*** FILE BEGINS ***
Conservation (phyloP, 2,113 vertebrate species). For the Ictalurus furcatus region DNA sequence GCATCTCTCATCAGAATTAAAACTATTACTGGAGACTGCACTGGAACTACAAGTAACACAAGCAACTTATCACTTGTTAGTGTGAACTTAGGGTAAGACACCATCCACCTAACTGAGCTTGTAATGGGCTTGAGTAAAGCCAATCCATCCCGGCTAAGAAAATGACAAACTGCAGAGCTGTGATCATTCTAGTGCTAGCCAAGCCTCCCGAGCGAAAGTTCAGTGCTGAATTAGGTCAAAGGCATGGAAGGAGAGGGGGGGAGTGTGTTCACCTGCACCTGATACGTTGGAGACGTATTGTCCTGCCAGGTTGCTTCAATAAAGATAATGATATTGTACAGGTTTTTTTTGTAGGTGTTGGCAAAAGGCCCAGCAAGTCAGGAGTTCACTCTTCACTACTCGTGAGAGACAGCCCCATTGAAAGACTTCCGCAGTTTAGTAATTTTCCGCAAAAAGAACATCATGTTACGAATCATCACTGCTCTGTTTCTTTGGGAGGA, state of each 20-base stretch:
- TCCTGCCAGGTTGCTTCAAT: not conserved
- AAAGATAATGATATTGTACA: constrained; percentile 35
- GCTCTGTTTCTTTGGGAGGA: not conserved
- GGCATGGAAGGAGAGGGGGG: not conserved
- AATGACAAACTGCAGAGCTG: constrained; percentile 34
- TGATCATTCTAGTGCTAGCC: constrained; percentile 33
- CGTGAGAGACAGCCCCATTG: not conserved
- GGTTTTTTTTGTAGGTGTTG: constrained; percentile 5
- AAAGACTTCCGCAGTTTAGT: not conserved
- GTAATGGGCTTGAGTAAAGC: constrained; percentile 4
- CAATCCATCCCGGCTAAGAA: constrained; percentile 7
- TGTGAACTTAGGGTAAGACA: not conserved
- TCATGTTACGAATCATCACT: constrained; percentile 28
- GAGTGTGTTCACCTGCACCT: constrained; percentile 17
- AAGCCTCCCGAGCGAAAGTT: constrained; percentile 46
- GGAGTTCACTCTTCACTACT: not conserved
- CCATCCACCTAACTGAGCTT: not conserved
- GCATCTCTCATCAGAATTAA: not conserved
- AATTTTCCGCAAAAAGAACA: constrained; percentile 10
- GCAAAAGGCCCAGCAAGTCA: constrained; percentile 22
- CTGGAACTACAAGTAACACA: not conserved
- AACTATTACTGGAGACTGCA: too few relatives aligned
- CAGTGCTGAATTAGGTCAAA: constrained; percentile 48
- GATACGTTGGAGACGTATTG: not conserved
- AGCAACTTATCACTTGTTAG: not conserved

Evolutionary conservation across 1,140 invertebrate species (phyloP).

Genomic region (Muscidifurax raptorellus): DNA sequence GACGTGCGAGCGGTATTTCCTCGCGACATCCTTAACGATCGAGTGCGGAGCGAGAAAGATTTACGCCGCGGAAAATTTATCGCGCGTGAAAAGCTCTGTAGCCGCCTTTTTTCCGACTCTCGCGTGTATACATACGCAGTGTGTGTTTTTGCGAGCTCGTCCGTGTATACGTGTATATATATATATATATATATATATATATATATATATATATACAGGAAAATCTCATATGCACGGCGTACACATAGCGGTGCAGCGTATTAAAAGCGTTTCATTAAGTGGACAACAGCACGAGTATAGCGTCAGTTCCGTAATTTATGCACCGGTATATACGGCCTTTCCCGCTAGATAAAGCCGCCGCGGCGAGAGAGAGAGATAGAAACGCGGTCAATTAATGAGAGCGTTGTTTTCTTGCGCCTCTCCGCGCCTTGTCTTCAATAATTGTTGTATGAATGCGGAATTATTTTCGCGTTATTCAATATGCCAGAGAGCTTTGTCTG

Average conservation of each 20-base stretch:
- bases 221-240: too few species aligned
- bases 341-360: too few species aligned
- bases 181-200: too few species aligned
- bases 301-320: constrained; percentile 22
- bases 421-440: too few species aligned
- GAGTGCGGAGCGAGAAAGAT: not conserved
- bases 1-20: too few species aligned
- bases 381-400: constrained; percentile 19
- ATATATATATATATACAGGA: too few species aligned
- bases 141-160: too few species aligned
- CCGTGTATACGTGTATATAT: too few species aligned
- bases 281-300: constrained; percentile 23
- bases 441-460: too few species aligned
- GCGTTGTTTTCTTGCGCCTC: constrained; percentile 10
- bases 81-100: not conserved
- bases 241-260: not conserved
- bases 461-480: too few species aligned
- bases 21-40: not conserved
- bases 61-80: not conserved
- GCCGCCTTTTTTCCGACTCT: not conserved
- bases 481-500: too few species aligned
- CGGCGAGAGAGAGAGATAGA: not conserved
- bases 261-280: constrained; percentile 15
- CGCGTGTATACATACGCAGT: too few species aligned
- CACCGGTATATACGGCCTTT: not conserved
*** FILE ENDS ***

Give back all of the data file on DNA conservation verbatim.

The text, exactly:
Conservation (phyloP, 2,113 vertebrate species). For the Ictalurus furcatus region DNA sequence GCATCTCTCATCAGAATTAAAACTATTACTGGAGACTGCACTGGAACTACAAGTAACACAAGCAACTTATCACTTGTTAGTGTGAACTTAGGGTAAGACACCATCCACCTAACTGAGCTTGTAATGGGCTTGAGTAAAGCCAATCCATCCCGGCTAAGAAAATGACAAACTGCAGAGCTGTGATCATTCTAGTGCTAGCCAAGCCTCCCGAGCGAAAGTTCAGTGCTGAATTAGGTCAAAGGCATGGAAGGAGAGGGGGGGAGTGTGTTCACCTGCACCTGATACGTTGGAGACGTATTGTCCTGCCAGGTTGCTTCAATAAAGATAATGATATTGTACAGGTTTTTTTTGTAGGTGTTGGCAAAAGGCCCAGCAAGTCAGGAGTTCACTCTTCACTACTCGTGAGAGACAGCCCCATTGAAAGACTTCCGCAGTTTAGTAATTTTCCGCAAAAAGAACATCATGTTACGAATCATCACTGCTCTGTTTCTTTGGGAGGA, state of each 20-base stretch:
- TCCTGCCAGGTTGCTTCAAT: not conserved
- AAAGATAATGATATTGTACA: constrained; percentile 35
- GCTCTGTTTCTTTGGGAGGA: not conserved
- GGCATGGAAGGAGAGGGGGG: not conserved
- AATGACAAACTGCAGAGCTG: constrained; percentile 34
- TGATCATTCTAGTGCTAGCC: constrained; percentile 33
- CGTGAGAGACAGCCCCATTG: not conserved
- GGTTTTTTTTGTAGGTGTTG: constrained; percentile 5
- AAAGACTTCCGCAGTTTAGT: not conserved
- GTAATGGGCTTGAGTAAAGC: constrained; percentile 4
- CAATCCATCCCGGCTAAGAA: constrained; percentile 7
- TGTGAACTTAGGGTAAGACA: not conserved
- TCATGTTACGAATCATCACT: constrained; percentile 28
- GAGTGTGTTCACCTGCACCT: constrained; percentile 17
- AAGCCTCCCGAGCGAAAGTT: constrained; percentile 46
- GGAGTTCACTCTTCACTACT: not conserved
- CCATCCACCTAACTGAGCTT: not conserved
- GCATCTCTCATCAGAATTAA: not conserved
- AATTTTCCGCAAAAAGAACA: constrained; percentile 10
- GCAAAAGGCCCAGCAAGTCA: constrained; percentile 22
- CTGGAACTACAAGTAACACA: not conserved
- AACTATTACTGGAGACTGCA: too few relatives aligned
- CAGTGCTGAATTAGGTCAAA: constrained; percentile 48
- GATACGTTGGAGACGTATTG: not conserved
- AGCAACTTATCACTTGTTAG: not conserved

Evolutionary conservation across 1,140 invertebrate species (phyloP).

Genomic region (Muscidifurax raptorellus): DNA sequence GACGTGCGAGCGGTATTTCCTCGCGACATCCTTAACGATCGAGTGCGGAGCGAGAAAGATTTACGCCGCGGAAAATTTATCGCGCGTGAAAAGCTCTGTAGCCGCCTTTTTTCCGACTCTCGCGTGTATACATACGCAGTGTGTGTTTTTGCGAGCTCGTCCGTGTATACGTGTATATATATATATATATATATATATATATATATATATATATACAGGAAAATCTCATATGCACGGCGTACACATAGCGGTGCAGCGTATTAAAAGCGTTTCATTAAGTGGACAACAGCACGAGTATAGCGTCAGTTCCGTAATTTATGCACCGGTATATACGGCCTTTCCCGCTAGATAAAGCCGCCGCGGCGAGAGAGAGAGATAGAAACGCGGTCAATTAATGAGAGCGTTGTTTTCTTGCGCCTCTCCGCGCCTTGTCTTCAATAATTGTTGTATGAATGCGGAATTATTTTCGCGTTATTCAATATGCCAGAGAGCTTTGTCTG

Average conservation of each 20-base stretch:
- bases 221-240: too few species aligned
- bases 341-360: too few species aligned
- bases 181-200: too few species aligned
- bases 301-320: constrained; percentile 22
- bases 421-440: too few species aligned
- GAGTGCGGAGCGAGAAAGAT: not conserved
- bases 1-20: too few species aligned
- bases 381-400: constrained; percentile 19
- ATATATATATATATACAGGA: too few species aligned
- bases 141-160: too few species aligned
- CCGTGTATACGTGTATATAT: too few species aligned
- bases 281-300: constrained; percentile 23
- bases 441-460: too few species aligned
- GCGTTGTTTTCTTGCGCCTC: constrained; percentile 10
- bases 81-100: not conserved
- bases 241-260: not conserved
- bases 461-480: too few species aligned
- bases 21-40: not conserved
- bases 61-80: not conserved
- GCCGCCTTTTTTCCGACTCT: not conserved
- bases 481-500: too few species aligned
- CGGCGAGAGAGAGAGATAGA: not conserved
- bases 261-280: constrained; percentile 15
- CGCGTGTATACATACGCAGT: too few species aligned
- CACCGGTATATACGGCCTTT: not conserved